Thursday, August 12, 2010

Hope For A Cure...

I was recently at breakfast with a bunch of D moms catching up and swapping stories about our kiddos. The conversation turned to our medical care here in Houston. A little background...there is one rather large hospital here, Texas Children's, and they are THE place that everyone goes for just about anything. So naturally, when most of our kids were diagnosed, we turned to them. Well, Texas Children's is a fabulous place for just about everything, except diabetes. Here's why:

1. They don't like to prescribe CGM's because they don't have the staff to train on CGM's
2. As previously stated, they are severely understaffed since they take every patient that walks in the door, insurance or not.
3. They have a protocol they follow and will not go above it for anything. Therefore, if you are ready to move to next steps in care (like learning more about nutrition, etc.) they will discourage you.
4. They think every patient and patient's family is on the same education level, Kindergarten. Yet another reason they won't prescribe CGM's. They think no one will check their children anymore
5. My favorite reason: the head of the department has told several people that THERE WILL NEVER BE A CURE.

So, we left Texas Children's a few months ago and chose to go with the University of Texas Physicians instead. They are a smaller practice and much more individualized in their care. They are even opening a new Diabetes Center very soon that will cater to the type 1 community. And, their doctors are involved with the JDRF and trying to find a cure for diabetes.

One of the mothers at breakfast was in tears after the head of the department at Texas Children's told her, "Unless your son is a rat in a cage, he will never see a cure for diabetes." How does someone like this end up working for children. How does someone like this end up being the head of a department for said children? How does someone who is so old school that he doesn't believe in new technology for our kids, end up heading up the endocrinology department of one of the largest and best children's hospitals in the world? It baffles me. It angers me. It saddens me. Sometimes a little hope is just what the doctor ordered for our families.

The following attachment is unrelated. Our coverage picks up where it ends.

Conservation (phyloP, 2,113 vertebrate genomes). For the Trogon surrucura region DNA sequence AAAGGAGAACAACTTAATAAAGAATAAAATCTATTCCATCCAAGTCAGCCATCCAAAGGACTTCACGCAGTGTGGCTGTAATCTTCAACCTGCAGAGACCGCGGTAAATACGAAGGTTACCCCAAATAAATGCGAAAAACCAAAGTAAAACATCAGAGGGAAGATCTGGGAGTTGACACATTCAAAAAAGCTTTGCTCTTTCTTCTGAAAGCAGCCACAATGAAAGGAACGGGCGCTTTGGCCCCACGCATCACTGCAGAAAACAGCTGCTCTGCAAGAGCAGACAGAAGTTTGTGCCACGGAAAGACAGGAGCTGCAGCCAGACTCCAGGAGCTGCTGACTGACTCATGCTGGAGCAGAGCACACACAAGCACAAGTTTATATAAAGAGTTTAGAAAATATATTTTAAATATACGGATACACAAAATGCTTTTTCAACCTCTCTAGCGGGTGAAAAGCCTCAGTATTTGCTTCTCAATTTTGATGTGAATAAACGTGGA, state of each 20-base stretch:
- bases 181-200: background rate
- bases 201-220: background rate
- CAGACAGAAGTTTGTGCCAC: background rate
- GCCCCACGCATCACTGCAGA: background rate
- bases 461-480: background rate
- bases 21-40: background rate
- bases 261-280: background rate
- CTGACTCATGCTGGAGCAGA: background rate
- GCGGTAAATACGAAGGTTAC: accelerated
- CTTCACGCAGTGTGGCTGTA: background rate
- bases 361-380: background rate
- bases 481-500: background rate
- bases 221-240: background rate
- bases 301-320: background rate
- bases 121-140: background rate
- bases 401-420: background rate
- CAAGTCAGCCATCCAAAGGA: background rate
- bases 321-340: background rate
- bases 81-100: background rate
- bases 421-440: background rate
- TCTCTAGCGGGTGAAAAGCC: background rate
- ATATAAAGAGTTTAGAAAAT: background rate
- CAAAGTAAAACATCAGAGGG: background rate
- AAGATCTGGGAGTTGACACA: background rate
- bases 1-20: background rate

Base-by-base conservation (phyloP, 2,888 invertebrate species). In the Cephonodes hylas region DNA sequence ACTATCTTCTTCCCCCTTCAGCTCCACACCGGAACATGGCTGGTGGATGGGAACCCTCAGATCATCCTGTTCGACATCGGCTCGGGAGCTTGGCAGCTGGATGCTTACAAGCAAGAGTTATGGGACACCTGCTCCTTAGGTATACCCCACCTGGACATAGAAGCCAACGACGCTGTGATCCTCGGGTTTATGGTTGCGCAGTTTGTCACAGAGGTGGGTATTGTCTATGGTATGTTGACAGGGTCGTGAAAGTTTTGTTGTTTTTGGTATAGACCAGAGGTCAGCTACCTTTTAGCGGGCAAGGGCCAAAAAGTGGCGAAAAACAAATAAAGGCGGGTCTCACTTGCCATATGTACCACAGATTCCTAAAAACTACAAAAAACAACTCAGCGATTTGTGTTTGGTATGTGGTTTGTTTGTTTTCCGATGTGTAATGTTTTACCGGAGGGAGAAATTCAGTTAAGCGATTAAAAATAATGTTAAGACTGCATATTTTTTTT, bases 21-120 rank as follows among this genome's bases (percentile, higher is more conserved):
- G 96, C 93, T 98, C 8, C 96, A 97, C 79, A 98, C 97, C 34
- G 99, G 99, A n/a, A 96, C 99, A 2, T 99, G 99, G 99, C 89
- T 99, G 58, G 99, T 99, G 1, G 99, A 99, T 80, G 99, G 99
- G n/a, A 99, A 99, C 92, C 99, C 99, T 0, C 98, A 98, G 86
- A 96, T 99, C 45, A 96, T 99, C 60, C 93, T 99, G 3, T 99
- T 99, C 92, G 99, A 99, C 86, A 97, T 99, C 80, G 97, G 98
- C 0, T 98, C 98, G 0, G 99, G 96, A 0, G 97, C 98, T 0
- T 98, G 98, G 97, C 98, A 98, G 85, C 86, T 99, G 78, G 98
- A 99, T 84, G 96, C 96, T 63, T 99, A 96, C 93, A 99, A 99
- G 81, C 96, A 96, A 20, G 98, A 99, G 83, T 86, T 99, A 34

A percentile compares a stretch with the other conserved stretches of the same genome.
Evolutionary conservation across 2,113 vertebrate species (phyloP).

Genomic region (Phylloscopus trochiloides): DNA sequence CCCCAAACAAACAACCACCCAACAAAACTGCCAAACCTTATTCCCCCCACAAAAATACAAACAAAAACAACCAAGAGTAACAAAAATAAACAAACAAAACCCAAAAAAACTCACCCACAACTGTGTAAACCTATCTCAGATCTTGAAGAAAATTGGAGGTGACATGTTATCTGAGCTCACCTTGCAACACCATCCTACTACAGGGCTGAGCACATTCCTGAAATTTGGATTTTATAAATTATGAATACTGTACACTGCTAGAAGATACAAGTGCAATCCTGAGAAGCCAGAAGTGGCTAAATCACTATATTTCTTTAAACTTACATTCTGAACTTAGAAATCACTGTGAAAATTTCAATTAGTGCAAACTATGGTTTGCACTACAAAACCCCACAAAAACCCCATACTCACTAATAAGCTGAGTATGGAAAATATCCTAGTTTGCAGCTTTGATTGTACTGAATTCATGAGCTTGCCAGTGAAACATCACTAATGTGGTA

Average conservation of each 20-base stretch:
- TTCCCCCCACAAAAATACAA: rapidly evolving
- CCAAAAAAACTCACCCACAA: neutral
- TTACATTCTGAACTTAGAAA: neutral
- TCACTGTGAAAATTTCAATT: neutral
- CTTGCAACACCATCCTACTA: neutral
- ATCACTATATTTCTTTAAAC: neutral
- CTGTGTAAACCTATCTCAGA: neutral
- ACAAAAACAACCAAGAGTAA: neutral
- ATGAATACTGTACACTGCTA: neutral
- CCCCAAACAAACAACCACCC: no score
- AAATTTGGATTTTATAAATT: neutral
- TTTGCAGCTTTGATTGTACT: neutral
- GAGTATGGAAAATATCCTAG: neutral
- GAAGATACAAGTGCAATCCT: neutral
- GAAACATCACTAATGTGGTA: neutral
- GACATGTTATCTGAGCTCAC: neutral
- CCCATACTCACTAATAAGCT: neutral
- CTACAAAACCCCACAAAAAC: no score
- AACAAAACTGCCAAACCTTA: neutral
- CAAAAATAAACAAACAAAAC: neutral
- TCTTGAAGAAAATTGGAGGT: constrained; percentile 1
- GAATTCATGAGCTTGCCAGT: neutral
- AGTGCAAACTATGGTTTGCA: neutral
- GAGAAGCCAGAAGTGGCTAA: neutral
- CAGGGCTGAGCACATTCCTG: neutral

1. I think I would have slapped him/her.

  2. Unless you shoot for the stars, you will never reach the moon, much less the sun. Aim for what you really want, work for it, and you can make it happen, if not alone then collectively. I worked with diabetic kids 50 years ago, in the dark ages, and what is common today was not even been dreamed about then, but it happened b/c so many believed that each next step was possible, and made that next step happen. I firmly believe a cure will be found - for Type 1 - long before they do for Type 2, and that it is just around the corner, now. That person has no business dealing with people, he belong in a lab working with the rats in cages, he discredits his institution and dishonors those who try to make life better for the affected children and their families.

  3. Wow. This blows my mind. Now, I'm cynical and jaded in my 26 years, and personally and skeptical that if there is a cure in my lifetime, it will not impact my life. However. Seriously, however. I hope. I do what I can as much as possible to hope, and encourage others to hope, and to work in whatever way possible toward finding a cure. What you've described at Texas Children's amazes me, more than just the "non-bedside manner" when it comes to cure talk, but everything else. Wow. Places like that shouldn't be allowed to operate in that way. While it's admirable that they accept anyone who walks in, that can't justify the rest. Hope more patients leave, to send the message.